COP 2805 (Java II) Project
Building a Search Engine, Part II:  Files

Due: by the start of class on the date shown on the syllabus

Background:

Please read the background information and full project description from Search Engine Project, Part I.

It should be easy to add and remove files (from the set of indexed files), and to regenerate the index anytime.  When starting, your application should check if any of the files have been changed or deleted since the application last saved the index.  If so, the user should be able to have the inverted index file(s) updated.

(Note that with HTML or Word documents, you would need to extract a plain text version before indexing.)  In this project, all the “indexible” files are plain text.  You are free to assume the system-default text file encoding, or assume UTF-8 encoding, for all files.

The inverted index must be stored in one or more file(s), and that file should be read whenever your application starts.  The file(s) should be updated (or recreated) when you add, update, or remove documents from your set (of indexed documents).  The file format is up to you, but should have a format that is fast and simple to search.  However, to keep things simpler, in this project you can assume that only a small set of documents will be indexed, and thus the index can be kept in memory.  All you need to do is be able to read the index data from a file at startup into memory, and write it back when updating the index.  Note, the names (pathnames) of the files as well as their last modification time must be stored as well.  It is your choice to use a single file or multiple files, plain text or XML to hold the persistent data.  (Don't use any DBMS however, just files.)  In any case, your file format(s) must be documented completely, so that someone else, without access to your source code could use your file(s).

You can define an XML schema for your file, and have some tool, such as Microsoft's XML Notepad utility or Notepad++, validate your file format for you.  XML may have other benefits, but it isn't as simple as plain text files.  In any case, don't forget to include the list of file (path) names, along with the index itself.

Part II Requirements:

The class must work in groups of three or four students per group.  Any student not part of a group must let the instructor know immediately.  In this case, the instructor will form the groups.

This project has been split into three parts.  Each part counts as a separate project.  In the first part, your group designed and implemented a (non-functional) graphic user interface for the application.

Your group will agree to use a single GitHub repo for this project.  Every student must make commits to this repo for their part of the project.  (So every member of the project must do their share of the code.)

In this part, you must implement the file operations of your search engine application.  That includes reading and updating your persistent data (that is, the inverted index as well as any other information you need to store between runs of your application, such as the list of files that have been indexed).  The main file operations are reading files to be indexed, a “word” at a time, and checking if the previously indexed files still exist, or have been modified since last indexed.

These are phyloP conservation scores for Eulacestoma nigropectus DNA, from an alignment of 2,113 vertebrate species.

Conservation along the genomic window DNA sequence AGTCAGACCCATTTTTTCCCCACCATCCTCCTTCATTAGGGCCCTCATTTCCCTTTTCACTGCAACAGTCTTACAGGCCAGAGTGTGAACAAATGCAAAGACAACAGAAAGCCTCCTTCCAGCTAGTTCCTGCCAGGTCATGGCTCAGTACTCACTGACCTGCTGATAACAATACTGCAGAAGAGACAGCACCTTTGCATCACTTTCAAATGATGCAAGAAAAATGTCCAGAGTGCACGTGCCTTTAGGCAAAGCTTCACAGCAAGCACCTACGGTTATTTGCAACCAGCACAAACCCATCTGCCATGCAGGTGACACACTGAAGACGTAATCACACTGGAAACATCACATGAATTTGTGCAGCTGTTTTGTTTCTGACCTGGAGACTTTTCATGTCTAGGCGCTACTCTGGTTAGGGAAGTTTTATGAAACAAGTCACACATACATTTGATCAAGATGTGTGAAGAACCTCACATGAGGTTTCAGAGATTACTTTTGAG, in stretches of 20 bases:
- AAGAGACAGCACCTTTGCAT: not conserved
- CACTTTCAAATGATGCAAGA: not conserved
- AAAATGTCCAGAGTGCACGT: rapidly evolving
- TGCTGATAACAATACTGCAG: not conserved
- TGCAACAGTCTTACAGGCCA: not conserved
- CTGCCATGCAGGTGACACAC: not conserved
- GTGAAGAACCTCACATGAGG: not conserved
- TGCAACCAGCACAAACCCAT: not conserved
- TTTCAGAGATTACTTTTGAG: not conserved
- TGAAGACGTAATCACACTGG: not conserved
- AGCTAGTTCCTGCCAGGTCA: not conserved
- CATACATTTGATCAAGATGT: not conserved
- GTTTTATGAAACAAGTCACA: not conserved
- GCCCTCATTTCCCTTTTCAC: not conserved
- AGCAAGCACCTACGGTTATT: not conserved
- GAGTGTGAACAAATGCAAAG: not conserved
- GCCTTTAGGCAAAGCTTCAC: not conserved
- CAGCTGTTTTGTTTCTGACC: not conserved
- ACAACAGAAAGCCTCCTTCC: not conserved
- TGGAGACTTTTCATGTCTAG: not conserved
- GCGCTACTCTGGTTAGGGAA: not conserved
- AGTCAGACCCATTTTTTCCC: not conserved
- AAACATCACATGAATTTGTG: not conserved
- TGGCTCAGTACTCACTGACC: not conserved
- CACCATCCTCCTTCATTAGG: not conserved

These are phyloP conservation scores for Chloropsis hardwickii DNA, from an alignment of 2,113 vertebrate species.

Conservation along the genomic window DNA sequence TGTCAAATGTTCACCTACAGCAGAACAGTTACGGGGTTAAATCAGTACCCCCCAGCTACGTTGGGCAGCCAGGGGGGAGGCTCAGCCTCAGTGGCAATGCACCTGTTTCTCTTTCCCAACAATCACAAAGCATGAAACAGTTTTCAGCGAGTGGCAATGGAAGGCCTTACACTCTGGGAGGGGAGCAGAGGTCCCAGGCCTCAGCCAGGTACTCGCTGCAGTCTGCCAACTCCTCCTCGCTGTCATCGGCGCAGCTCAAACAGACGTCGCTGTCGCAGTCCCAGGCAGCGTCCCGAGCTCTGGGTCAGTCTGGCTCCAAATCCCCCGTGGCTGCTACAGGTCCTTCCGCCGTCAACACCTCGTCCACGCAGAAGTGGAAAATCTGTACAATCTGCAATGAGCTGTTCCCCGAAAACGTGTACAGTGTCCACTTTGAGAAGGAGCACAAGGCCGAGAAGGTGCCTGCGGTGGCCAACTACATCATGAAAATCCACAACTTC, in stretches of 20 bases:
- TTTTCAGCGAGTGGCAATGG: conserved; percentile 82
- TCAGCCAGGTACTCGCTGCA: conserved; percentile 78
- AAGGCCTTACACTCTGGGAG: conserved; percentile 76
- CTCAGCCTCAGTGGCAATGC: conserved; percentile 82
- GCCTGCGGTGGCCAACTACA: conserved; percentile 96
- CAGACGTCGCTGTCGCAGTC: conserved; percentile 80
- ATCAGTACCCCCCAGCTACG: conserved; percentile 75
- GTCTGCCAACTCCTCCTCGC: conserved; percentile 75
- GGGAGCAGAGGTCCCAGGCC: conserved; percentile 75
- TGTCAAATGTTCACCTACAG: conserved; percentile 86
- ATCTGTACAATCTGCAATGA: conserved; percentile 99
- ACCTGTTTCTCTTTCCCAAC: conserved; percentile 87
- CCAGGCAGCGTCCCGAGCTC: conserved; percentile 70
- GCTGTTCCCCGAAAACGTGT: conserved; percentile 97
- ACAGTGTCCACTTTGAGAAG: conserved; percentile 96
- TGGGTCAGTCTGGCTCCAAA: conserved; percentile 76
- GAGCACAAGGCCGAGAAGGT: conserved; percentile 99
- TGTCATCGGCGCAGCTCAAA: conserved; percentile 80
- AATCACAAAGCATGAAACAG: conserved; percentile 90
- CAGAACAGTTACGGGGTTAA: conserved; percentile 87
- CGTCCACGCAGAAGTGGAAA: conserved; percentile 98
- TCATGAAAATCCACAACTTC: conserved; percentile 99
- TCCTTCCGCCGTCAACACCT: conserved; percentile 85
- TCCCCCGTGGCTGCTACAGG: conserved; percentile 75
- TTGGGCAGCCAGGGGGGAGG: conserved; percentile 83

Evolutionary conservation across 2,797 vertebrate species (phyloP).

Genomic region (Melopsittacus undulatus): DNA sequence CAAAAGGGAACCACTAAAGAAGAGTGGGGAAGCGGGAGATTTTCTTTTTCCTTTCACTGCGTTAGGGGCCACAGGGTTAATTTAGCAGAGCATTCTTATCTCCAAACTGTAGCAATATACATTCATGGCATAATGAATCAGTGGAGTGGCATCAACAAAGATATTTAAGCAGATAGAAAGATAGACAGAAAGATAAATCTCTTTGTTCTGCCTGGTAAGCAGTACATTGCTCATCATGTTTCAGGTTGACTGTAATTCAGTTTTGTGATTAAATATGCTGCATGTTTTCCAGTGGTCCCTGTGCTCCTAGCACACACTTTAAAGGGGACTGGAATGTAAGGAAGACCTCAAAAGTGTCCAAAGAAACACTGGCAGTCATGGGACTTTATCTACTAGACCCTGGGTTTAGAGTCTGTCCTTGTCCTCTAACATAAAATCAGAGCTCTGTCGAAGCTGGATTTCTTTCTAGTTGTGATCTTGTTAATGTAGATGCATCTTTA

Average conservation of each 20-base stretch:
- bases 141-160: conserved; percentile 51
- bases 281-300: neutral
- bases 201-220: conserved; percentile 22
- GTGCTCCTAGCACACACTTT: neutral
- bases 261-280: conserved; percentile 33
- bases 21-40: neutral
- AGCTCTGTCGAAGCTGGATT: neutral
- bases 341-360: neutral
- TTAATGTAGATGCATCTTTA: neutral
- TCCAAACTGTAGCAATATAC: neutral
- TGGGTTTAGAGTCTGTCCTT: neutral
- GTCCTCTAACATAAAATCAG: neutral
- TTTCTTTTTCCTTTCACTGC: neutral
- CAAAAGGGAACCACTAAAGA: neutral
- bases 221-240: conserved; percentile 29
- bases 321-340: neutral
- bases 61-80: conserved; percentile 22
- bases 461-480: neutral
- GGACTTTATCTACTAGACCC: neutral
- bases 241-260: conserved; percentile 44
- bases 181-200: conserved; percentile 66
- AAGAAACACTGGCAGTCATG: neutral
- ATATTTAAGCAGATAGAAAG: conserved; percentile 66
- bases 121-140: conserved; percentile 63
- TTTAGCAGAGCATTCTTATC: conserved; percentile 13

The maintenance part of the user interface should allow users to select files for indexing, and to keep track of which files have been added to the index.  For each file, you need to keep the full pathname of the file as well as the file's last modification time.  Your code should correctly handle the user entering in non-existent files, and unreadable files.  (How you handle those errors is up to your group.)

You can download a Search Engine model solution, to play with it and inspect its user interface, but please keep in mind you should not copy that user interface; instead, invent a better, nicer-looking one.

Preview of the last part of this project:  In part III, you will implement the index operations, including Boolean searching, adding to the index, and removing files from the index.  (The index is a complex collection of collections.)

Hints:

Keep your code simple.  You can always add features later, time permitting.  If you start with a complex, hard-to-implement design, you may run out of time.

How your group is organized is up to the group members.  Some suggestions include:

To be Turned in:

A working link to your group's GitHub repo used for this project and your individual peer ratings (see below).  Your project's final version should receive a Git tag of “SearchEngine Project - Files”, so I know which version to grade.

Be sure the names of all group members are listed in the comments of all files.  You should use GitHub's issue tracker, wiki, email, Facebook, Skype, or any means you wish, to communicate within your group.  (It is suggested you hold short group meetings before or just after class.)

Grading will be done for the group's results and individual commits.  Individuals in the group will have their grades adjusted by peer ratings.  A rating of each team member's level of participation should be sent by individually by every member, directly to the instructor.  Be sure to include yourself in the ratings!  The rating is a number from 0 (didn't participate at all), 1 (less than their fair share of the work), 2 (participated fully), or 3 (did more than their fair share of the work).  Additional comments are allowed if you wish to elaborate.

Send your group ratings, including the GitHub link, as email to (preferred).

Please see your syllabus for more information about projects, and about submitting projects.